• Dean W. and English J., ‘Lithium Orotate: The Unique, Safe Mineral with Multiple Uses,’ Vitamin Research News, July, 1999.

  • Kling MA, Manowitz P, Pollack IW. Rat brain and serum lithium concentrations after acute injections of lithium carbonate and orotate. J Pharm Pharmacol 1978 Jun;30(6):368-70.

  • Sartori HE., Lithium orotate in the treatment of alcoholism and related conditions. Alcohol 1986 Mar-Apr;3(2):97-100.

  • Gregory J. Moore, Joseph M. Bebchuk, Ian B. Wilds, Guang Chen, and Husseini K. Manji, ‘Lithium-Induced Increase in Human Brain Grey Matter,’ The Lancet, Oct. 7, 2000, vol. 356, pp. 1241-1242.

    2. Husseini K. Manji, Gregory J. Moore, and Guang Chen, ‘Lithium Up-Regulates the Cytoprotective Protein Bcl-2 in the CNS in Vivo: A Role for Neurotrophic and Neuroprotective Effects in Manic Depressive Illness,’ Journal of Clinical Psychiatry 2000, vol. 61, supplement 9, pp. 82-96.

    3. Husseini K. Manji, Gregory J. Moore, and Guang Chen, ‘Lithium at 50: Have the Neuroprotective Effects of This Unique Cation Been Overlooked?’ Biological Psychiatry 1999, vol 46, pp. 929-940.

    4. Trevor Silverstone, ‘Is Lithium Still the Maintenance Treatment of Choice for Bipolar Disorder?’ CNS Drugs, Aug. 14, 2000, vol. 2, pp.81-94.

    5. Robert H. Lenox and Chang-Gyu Hahn, ‘Overview of the Mechanism of Action of Lithium in the Brain: Fifty-Year Update,’ Journal of Clinical Psychiatry 2000, 61, supplement 9, pp. 5-15.

    6. Bjorksten, Johan. Pathways to the decisive extension of the human specific lifespan, J American Geriatrics Soc, 1977 a, 25: 396-399.

    7. M. Anke, W. Arnhold, B. Groppel, and U. Krause, ‘The Biological Importance of Lithium,’ In: Lithium in Biology and Medicine, ed. G. N. Schrauzer and K. F. Klippel, VCH Verlagsgesellschaft, Weinheim, New York, pp. 147-167, 1991.

    8. H. Klemfuss and G. N. Schrauzer, ‘Effects of Nutritional Lithium Deficiency on Behavior in Rats,’ Biol. Trace Element Res. 48, 131-139, 1995.

    9. A. I. Fleishman, P. H. Lenz, and M. L. Bierenbaum, ‘Effect of Lithium upon Lipid Metabolism in Rats,’ Journal of Nutrition, 104, 1242-1254, 1974.

    10. E. B. Dawson, ‘The Relationship of Tap Water and Physiological Levels of Lithium to Mental Hospital Admission and Homicide in Texas’. In: Lithium in Biology and Medicine, ed. G. N. Schrauzer and K. F. Klippel, VCH Verlagsgesellschaft, Weinheim, New York, pp. 147-167, 1991.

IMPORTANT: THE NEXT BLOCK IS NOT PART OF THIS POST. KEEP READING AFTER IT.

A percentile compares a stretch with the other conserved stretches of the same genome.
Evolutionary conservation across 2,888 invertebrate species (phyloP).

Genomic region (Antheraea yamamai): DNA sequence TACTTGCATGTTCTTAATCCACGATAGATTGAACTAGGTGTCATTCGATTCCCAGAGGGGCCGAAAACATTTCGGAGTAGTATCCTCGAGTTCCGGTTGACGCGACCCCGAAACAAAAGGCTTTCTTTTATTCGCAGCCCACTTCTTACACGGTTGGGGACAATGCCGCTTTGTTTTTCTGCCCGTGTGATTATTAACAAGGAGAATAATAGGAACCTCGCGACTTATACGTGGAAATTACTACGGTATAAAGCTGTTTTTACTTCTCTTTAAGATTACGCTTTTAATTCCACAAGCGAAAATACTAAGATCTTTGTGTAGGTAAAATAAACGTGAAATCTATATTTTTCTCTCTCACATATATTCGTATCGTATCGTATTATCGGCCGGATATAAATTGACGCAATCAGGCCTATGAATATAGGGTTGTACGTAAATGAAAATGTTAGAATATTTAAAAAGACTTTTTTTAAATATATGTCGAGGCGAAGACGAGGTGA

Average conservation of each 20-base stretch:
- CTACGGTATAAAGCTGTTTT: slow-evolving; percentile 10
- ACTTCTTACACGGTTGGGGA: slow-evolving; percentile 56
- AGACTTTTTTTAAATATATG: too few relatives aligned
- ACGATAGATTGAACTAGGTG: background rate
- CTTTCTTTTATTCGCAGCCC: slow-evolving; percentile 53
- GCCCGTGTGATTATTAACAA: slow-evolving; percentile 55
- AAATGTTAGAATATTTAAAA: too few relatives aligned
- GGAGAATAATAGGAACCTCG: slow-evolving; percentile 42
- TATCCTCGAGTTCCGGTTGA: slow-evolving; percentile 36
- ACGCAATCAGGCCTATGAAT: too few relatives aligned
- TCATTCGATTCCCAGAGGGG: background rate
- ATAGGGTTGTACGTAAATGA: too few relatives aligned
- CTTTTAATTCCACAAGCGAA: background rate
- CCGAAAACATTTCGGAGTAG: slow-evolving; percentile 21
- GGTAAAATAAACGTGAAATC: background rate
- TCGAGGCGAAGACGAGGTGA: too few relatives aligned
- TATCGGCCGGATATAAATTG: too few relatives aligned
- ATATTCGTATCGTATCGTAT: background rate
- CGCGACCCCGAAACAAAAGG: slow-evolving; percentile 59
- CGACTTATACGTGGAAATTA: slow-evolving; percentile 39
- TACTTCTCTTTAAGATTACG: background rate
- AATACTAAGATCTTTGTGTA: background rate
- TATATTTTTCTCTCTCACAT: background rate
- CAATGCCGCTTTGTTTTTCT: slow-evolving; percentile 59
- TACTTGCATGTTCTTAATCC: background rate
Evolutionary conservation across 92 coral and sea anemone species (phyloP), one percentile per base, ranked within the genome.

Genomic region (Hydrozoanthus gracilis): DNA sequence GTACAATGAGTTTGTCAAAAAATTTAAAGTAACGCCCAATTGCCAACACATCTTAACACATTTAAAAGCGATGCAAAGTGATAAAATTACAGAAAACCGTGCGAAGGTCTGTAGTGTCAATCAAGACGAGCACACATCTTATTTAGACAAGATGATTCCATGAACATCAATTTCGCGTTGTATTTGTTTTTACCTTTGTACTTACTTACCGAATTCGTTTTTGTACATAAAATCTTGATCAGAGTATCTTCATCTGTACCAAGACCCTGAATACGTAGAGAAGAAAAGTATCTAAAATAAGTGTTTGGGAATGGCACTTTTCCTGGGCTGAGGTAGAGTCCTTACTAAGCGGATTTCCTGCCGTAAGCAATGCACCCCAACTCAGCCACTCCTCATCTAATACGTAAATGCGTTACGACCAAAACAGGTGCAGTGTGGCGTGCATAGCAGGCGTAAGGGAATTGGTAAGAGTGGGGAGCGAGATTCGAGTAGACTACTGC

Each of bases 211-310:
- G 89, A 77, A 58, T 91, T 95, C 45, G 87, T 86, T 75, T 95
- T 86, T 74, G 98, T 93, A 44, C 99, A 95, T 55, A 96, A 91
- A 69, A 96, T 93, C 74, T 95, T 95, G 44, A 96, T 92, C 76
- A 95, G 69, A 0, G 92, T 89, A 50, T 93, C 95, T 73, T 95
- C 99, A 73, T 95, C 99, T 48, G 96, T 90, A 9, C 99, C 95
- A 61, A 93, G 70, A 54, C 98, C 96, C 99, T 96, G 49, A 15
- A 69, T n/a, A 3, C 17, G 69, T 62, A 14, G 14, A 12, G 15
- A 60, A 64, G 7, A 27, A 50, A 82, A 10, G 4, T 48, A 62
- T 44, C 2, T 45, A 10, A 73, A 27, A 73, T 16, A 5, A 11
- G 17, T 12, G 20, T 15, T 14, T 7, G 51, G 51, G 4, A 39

11. G. N. Schrauzer and K. P. Shrestha, ‘Lithium in Drinking Water and the Incidences of Crimes, Suicides, and Arrests Related to Drug Addictions,’ Biol. Trace Element Res. 25, pp. 105-113, 1990.

    12. P. Blachly, ‘Lithium Content of Drinking Water and Ischemic Heart Disease,’ New England Journal of Medicine 281, 682, 1969.

    13. G. N. Schrauzer, K. P. Shrestha, and M. F. Flores-Arce, ‘Lithium in Scalp Hair of Adults, Students, and Violent Criminals,’ Biol. Trace Element Res. 34, 161-176, 1992.

    14. Ulrich Schafer, ‘Essentiality and Toxicity of Lithium,’ J. Trace and Microprobe Techniques, 15(3), 341-349, 1997.

    15. C. N. Dufor, E. Becker, ‘Public Water Supplies of the 100 Largest Cities in the United States, 1962,’ Geological Survey Water-Supply Paper 1812, p. 364, 1962. Quoted in Ref. 15.

    16. R. D. Barr and W. B. Clarke, ‘Regulation of Lithium Levels in Man: Is There Evidence of Biological Essentiality?,’ Lithium, 1994, vol. 5, pp. 173-180.

    17. Eric O. Uthus and Carol D. Seaborn, ‘Deliberations and Evaluations of the Approaches, Endpoints and Paradigms for Dietary Recommendations of the Other Trace Elements,’ J. Nutrition 126, 2452S-2495S, 1996.

    18. Forrest H. Nielsen, ‘How Should Dietary Guidance Be Given for Mineral Elements with Beneficial Actions or Suspected of Being Essential?,’ J. Nutrition 126, 2377S-2385S, 1996.

    19. James W. Jefferson and John H. Greist, ‘Lithium in Psychiatry,’ CNS Drugs 1(6), 448-464, 1994.

    20. Forrest H. Nielsen, ‘Ultratrace Elements in Nutrition: Current Knowledge and Speculation,’ The Journal of Trace Elements in Experimental Medicine 11, 251-274, 1998.

    21. Carol Ann Rinzler, ‘Nutrition for Dummies,’ 2nd ed., IDG Books, 1999.

    22. Mark Winter, University of Sheffield, England, www.WebElements.com.

    23. Elisa G. Triffleman and James W. Jefferson, ‘Naturally Occurring Lithium,’ In: ‘Lithium and Cell Physiology,’ ed. R. O. Bach and V. S. Gallicchio, Springer-Verlag, New York, pp. 16-24, 1990.

    24. Dean W. and English J., ‘Lithium Orotate: The Unique, Safe Mineral with Multiple Uses,’ Vitamin Research News, July, 1999.

    25. Kling MA, Manowitz P, Pollack IW. Rat brain and serum lithium concentrations after acute injections of lithium carbonate and orotate. J Pharm Pharmacol 1978 Jun;30(6):368-70.

    26. Sartori HE., Lithium orotate in the treatment of alcoholism and related conditions. Alcohol 1986 Mar-Apr;3(2):97-100.

 

Product Reviews